Hazelwood v. Kuhlmeier 484 U.S. 260 (1988)(limiting student speech in school sponsored activities)
Hustler Magazine v. Falwell 485 U.S. 46 (1988)(First Amendment prohibits public figures from using intentional infliction of emotional distress as an alternative to defamation claims)
Lying v. Northwest Indian CPA 485 U.S. 439 (1988)(Free Exercise Clause did not prevent logging on Native Americans sacred land)
Morrison v. Olson 487 U.S. 654 (1988)(upholding constitutionality of independent counsel statute)
Thompson v. Oklahoma 487 U.S. 815 (1988)(holding execution of persons who committed crimes while under the age of 16 violated the Eight Amendment)


Regarding your inclusion of Bailey v. Alabama (211 U.S. 452 (1908)), I don't think that's the Bailey you meant to include. In the 1908 case, the court denied Bailey's petition for a writ of error, because, according to Justice Holmes, Bailey's pre-trial habeas petition was a procedural "short-cut" which deprived the court of a developed factual record upon which to examine the constitutionality of the Alabama statute under which Bailey had been charged. "The trouble in dealing with this contention is due to the meager facts on which this case comes before us at this stage. ... We repeat, the trouble with the whole case is that it is brought here prematurely by an attempt to take a short-cut. And, as the supreme court of the state would have been warranted in denying the writ on that ground, perhaps we have done a work of supererogation in giving further reasons for affirming its judgment." Justice Harlan argued in dissent that the statute's constitutionality was properly before the court, and that the Court should have resolved the matter.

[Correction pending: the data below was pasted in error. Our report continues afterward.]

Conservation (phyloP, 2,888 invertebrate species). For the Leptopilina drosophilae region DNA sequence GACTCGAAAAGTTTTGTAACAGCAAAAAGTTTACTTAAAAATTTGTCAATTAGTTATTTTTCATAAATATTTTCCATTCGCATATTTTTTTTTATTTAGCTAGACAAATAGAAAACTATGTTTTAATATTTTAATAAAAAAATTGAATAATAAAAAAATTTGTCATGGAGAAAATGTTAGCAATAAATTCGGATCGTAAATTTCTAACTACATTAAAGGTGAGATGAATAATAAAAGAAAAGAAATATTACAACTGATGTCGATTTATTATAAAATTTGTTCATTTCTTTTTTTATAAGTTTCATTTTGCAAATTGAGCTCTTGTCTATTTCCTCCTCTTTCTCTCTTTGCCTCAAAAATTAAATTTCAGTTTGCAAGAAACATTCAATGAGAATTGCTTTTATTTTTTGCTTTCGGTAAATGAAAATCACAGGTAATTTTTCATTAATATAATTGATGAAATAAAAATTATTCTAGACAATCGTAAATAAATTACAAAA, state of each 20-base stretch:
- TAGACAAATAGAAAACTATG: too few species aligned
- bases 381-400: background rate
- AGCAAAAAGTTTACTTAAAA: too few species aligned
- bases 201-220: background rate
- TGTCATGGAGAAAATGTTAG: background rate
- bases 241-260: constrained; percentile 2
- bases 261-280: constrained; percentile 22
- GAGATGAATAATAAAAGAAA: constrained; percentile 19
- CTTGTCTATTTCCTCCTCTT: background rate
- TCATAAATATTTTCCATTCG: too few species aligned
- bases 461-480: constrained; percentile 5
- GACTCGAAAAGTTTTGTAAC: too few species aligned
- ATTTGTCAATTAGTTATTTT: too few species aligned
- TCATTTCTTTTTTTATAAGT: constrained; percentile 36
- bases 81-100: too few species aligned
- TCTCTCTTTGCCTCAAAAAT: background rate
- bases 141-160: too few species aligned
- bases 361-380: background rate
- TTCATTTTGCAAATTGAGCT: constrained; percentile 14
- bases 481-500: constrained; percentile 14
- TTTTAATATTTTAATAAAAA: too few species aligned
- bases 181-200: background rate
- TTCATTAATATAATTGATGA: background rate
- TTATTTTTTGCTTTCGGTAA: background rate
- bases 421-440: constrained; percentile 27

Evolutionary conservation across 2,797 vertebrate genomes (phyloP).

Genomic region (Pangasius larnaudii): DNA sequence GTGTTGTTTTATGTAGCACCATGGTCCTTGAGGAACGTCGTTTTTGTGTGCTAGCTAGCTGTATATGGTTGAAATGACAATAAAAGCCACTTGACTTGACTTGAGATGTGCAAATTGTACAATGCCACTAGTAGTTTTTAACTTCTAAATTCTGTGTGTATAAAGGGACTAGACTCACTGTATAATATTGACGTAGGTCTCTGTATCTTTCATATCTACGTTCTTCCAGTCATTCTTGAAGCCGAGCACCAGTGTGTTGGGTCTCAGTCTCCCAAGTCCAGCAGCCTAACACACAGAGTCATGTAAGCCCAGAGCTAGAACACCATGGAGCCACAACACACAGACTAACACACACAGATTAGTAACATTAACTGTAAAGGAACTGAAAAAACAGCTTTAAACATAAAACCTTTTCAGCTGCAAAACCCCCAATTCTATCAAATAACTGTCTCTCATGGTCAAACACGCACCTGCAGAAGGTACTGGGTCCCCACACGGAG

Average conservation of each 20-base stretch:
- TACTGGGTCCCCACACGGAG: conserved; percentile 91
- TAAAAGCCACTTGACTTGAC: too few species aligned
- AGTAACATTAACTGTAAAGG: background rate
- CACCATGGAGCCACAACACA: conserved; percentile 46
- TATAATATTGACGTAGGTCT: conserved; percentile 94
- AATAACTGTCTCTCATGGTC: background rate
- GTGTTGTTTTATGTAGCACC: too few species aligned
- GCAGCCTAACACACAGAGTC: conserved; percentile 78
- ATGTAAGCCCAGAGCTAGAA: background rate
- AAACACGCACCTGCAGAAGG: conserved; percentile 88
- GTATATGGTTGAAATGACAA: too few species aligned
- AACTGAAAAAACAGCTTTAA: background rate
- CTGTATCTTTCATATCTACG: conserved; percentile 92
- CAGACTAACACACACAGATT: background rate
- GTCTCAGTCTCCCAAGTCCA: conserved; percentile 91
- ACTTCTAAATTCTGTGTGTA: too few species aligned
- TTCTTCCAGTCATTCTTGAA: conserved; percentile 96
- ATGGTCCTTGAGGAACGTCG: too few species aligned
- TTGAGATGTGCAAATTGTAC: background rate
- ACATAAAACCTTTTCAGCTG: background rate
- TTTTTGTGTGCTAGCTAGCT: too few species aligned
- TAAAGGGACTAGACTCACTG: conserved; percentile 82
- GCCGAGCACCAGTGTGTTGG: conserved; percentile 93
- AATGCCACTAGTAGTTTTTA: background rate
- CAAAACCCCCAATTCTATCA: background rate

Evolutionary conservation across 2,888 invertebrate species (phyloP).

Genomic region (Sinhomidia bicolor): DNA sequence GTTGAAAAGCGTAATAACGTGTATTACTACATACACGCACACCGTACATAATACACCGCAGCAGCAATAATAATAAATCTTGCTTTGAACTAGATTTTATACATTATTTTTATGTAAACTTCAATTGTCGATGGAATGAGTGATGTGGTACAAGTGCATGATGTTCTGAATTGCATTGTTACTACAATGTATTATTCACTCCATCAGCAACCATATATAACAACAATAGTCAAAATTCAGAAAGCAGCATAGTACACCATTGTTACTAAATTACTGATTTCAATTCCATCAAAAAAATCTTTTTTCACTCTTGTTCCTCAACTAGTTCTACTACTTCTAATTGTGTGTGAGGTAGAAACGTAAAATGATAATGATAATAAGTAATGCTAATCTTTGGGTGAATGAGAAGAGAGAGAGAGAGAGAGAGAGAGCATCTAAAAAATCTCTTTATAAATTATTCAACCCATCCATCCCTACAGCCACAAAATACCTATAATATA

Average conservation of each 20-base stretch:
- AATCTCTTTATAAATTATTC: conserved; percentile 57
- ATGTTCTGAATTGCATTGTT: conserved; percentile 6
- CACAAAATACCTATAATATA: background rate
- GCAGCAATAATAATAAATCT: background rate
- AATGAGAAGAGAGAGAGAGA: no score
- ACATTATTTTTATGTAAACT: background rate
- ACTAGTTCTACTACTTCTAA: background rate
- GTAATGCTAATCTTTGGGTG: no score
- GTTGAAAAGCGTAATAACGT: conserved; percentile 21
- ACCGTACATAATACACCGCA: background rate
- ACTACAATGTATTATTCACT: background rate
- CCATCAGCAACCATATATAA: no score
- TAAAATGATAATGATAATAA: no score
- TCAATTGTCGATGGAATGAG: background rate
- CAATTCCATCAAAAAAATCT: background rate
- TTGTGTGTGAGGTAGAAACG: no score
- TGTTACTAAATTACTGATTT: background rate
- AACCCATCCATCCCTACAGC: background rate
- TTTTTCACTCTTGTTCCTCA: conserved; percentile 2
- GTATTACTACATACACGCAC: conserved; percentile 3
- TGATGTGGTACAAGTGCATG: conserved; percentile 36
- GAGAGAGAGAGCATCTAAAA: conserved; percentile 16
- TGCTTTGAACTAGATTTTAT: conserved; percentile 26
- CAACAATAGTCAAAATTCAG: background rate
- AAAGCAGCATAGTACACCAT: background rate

In 1911's Bailey v. Alabama, 219 U.S. 219, the Court considered Bailey's conviction under the Alabama statute. Deciding that the statute violated the Thirteenth Amendment and an act of Congress enforcing the amendment, the Court overturned Bailey’s conviction.

As Chief Justice Hughes’ majority opinion in the 1911 case noted during its recitation of the case’s procedural history, "Bailey, the plaintiff in error, was committed for detention on the charge of obtaining fifteen dollars under a contract in writing with intent to injure or defraud his employer. He sued out a writ of habeas corpus challenging the validity of the statute. His discharge was refused, and the supreme court of the state affirmed the order, holding the statute to be constitutional. 158 Ala. 18. On writ of error from this Court, it was held that the case was brought here prematurely, and the questions now presented were expressly reserved. Bailey v. Alabama, 211 U. S. 452."

So here's to 2011, when we can celebrate the later Bailey's 100th anniversary.

Yes you are right, and I've made the correction above.

Wasn't that *Lyng* v NW Indians, not "Lying"?!

When you wrote…
Roe v. Wade 410 U.S. 113 (1973)(upholding right to abortion)
Doe v. Bolton 410 U.S. 179 (1973)(upholding right to abortion)

You meant to say “(establishing the right to abortion)”.